As is the case with most of my books, a good deal of the background to Goddess of the Ice Realm is real. The general religion of the Isles is Sumerian, though in some cases I’ve interpolated cult practice from the late Roman Republic where we simply don’t know the Sumerian details.
The magic, which is separate from religion in virtually every culture and in at least my fiction, is that of the Mediterranean basin during the Classical period. The words of power, technically voces mysticae, are the language of demiurges who act as intercessors between humans and the gods.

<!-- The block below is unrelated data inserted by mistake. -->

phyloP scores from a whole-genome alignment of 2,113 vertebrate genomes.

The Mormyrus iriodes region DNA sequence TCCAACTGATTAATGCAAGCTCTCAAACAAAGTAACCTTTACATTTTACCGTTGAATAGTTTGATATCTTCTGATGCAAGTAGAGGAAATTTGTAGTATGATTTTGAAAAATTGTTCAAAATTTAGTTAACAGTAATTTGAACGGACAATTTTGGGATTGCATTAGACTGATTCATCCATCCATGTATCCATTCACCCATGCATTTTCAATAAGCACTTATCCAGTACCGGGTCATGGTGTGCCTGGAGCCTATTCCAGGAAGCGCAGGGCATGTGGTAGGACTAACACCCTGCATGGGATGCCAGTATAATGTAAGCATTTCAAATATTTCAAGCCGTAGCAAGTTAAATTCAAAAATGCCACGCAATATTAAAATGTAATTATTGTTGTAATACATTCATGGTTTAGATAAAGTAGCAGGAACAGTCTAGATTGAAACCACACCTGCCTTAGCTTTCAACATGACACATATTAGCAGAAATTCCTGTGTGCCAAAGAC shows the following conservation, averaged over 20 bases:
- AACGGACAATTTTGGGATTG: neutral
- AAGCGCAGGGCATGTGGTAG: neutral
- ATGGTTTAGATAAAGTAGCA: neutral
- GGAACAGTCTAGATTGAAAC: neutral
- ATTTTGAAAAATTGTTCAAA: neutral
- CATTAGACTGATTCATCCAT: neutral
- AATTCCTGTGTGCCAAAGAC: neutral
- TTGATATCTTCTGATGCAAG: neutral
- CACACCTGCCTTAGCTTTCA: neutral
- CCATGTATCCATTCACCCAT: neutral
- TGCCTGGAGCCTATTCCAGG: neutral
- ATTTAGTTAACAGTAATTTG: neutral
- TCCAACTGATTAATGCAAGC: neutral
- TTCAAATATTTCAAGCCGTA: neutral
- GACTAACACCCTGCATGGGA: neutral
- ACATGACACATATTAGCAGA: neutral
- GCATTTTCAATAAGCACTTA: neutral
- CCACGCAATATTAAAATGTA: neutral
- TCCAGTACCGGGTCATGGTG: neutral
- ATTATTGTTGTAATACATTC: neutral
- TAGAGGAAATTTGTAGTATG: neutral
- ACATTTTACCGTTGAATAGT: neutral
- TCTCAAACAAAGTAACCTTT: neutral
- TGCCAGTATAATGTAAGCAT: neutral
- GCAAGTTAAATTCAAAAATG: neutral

I prefer not to voice the voces mysticae, but I have done so in conjunction with the audiobook versions of the Isles series. So far as I can tell, there was no ill result. On the other hand, I’ve also dropped loaded firearms without anything bad happening–that time. I don’t recommend doing either thing.
The works of literature imbedded in Goddess are Latin classics. Rigal equates with Vergil, Celondre with Horace, and Pendill is Ovid, whom I find to bountifully repay the close readings I’ve been giving him this past year.